My Kids (almost) Never Ask for Money

I hear it all the time – fathers complaining that their teenagers treat them like an ATM. child children money learn teach rich poor lesson family budget

I have a couple of teenagers myself, plus a five-year-old.

Once upon a time their doe-eyed expressions and vice-like hugs challenged my principles and many times, I succumbed.

But that was a long time ago and now, most of the time, I don’t.

Growing up, my parents were careful with their money, and I was taught from a very young age to understand the relationship between work and reward.

As a result, I never asked for any – not without asking first what could do to earn it.

This achieved two things.

It taught me how satisfying it was to truly earn and own what I wanted.

For example, when I was 12, I knew that every single nut and bolt on my motorcycle was mine because I had earned that gorgeous red machine 100 percent.

Secondly, it enlightened me to the fact that I could have anything I wanted if I just earned the money for it. It was entirely up to me.

These days, my teenage daughters almost never ask for money.  

One of them runs a successful YouTube channel and earns additional income doing beauty makeovers for clients.

The other is building a channel too, plus works part-time at a grocery store.

When they were little, they learned to perform small tasks around the home for pocket money.

As they grew older and their desire for things grew more expensive, they requested larger, higher paying jobs.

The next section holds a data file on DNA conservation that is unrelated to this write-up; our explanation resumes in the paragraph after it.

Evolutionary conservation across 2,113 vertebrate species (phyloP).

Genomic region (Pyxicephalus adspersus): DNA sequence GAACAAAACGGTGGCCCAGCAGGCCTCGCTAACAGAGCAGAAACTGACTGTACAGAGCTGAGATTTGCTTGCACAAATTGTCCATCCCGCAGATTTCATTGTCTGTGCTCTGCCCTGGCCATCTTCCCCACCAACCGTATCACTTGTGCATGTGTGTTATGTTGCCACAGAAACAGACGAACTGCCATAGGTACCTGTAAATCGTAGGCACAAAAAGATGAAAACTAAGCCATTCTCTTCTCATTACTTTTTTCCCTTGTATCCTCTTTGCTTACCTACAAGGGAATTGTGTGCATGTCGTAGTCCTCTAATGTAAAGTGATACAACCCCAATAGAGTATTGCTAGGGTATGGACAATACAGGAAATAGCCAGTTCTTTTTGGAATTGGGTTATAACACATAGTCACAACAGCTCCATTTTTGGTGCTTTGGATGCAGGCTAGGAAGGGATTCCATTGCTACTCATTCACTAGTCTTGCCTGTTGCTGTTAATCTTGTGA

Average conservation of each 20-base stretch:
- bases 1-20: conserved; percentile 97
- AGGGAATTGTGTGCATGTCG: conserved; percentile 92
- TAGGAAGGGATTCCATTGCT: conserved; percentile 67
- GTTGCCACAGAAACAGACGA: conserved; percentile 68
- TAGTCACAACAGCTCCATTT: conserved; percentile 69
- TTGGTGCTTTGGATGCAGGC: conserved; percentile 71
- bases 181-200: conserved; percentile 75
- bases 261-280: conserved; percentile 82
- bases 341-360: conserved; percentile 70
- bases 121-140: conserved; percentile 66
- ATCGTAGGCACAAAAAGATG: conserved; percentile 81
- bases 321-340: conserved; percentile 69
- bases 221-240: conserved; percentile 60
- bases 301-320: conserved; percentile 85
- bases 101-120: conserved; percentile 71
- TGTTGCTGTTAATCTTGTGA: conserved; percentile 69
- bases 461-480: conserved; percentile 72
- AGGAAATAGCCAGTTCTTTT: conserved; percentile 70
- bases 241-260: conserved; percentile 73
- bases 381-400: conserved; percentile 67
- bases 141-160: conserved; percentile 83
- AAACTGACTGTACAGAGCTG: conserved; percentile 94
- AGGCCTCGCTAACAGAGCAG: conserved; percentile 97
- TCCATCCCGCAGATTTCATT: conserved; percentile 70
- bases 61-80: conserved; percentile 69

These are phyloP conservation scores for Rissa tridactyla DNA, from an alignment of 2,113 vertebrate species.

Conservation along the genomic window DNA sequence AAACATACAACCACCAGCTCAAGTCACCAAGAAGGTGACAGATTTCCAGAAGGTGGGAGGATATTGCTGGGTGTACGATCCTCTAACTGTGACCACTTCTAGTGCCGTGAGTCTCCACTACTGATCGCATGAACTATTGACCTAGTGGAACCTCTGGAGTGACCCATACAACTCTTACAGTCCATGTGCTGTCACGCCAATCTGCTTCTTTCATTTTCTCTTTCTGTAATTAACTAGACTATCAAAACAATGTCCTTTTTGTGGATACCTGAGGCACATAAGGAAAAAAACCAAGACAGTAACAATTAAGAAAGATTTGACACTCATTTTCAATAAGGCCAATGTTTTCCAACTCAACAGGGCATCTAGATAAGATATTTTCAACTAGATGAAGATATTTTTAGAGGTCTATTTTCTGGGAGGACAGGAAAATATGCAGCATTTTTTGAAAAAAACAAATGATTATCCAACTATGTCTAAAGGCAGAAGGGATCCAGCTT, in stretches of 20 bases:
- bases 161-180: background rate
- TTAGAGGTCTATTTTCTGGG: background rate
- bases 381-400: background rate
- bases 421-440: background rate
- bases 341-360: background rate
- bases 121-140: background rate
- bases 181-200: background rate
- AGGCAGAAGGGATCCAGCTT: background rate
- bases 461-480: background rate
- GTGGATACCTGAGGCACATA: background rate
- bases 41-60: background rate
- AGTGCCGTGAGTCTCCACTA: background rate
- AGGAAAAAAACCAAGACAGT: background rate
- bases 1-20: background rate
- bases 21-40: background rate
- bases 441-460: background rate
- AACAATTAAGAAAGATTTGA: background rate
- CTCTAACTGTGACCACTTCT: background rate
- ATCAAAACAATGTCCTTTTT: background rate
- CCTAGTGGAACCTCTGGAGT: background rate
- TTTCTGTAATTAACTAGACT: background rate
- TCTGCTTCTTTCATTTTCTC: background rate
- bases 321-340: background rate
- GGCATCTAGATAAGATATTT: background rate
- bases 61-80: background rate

It’s amazing how quickly a child will come to understand the true cost of an iPad, a Kindle or a concert ticket when they work for them!

They also learned the importance of setting aside some of their money for long-term goals, and now both of them are busy squirrelling money away for their respective first cars.

When they finally buy them, they’ll know they will have earned them.

They will be truly theirs.

Now my 5-year-old is doing the same thing.

If he wants a Power Ranger toy, he knows he must first clean up his things in the lounge room and his toy room.

The look of pride on his face when he hands over his hard-earned for his latest purchase is so priceless it almost brings a tear to my eye.

Habits are formed from a young age so it pays to make them great habits. 

We all want our kids to be strong and independent, and teaching them how to manifest what they want shows a greater love for them than simply giving them what thekids money learn teach coin child lesson school piggy bank mum mother parenty want.

One of my 13-year-old daughter’s friends recently received a new iPhone – in every single colour.

My daughter was suitably disgusted.

She now knows what it takes to earn what you want and moreover, she understands the damage this girl’s parents are doing – in the name of their own stupid, short-sighted egos.

She can almost picture the struggles this girl will experience later in life and the great skills her parents are denying her.

As a young boy growing up, this key principle certainly worked for me, and now I can stand back proudly, and witness the enormous impact it’s having on my kids, too.

As my very successful friend, Ken, once said, “I’ve never seen a kid benefit from being spoiled.”

Hooray to that!



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About

Peter Fritz is a 48-year-old writer, photographer, Web designer and entrepreneur. He runs a site called Blaze Your Own, which teaches middle-aged guys how to reset, recalibrate and reinvent their lives; and to create a ‘second act’ that delivers independence, fulfilment and meaning. .Visit www.http://blazeyourown.com/


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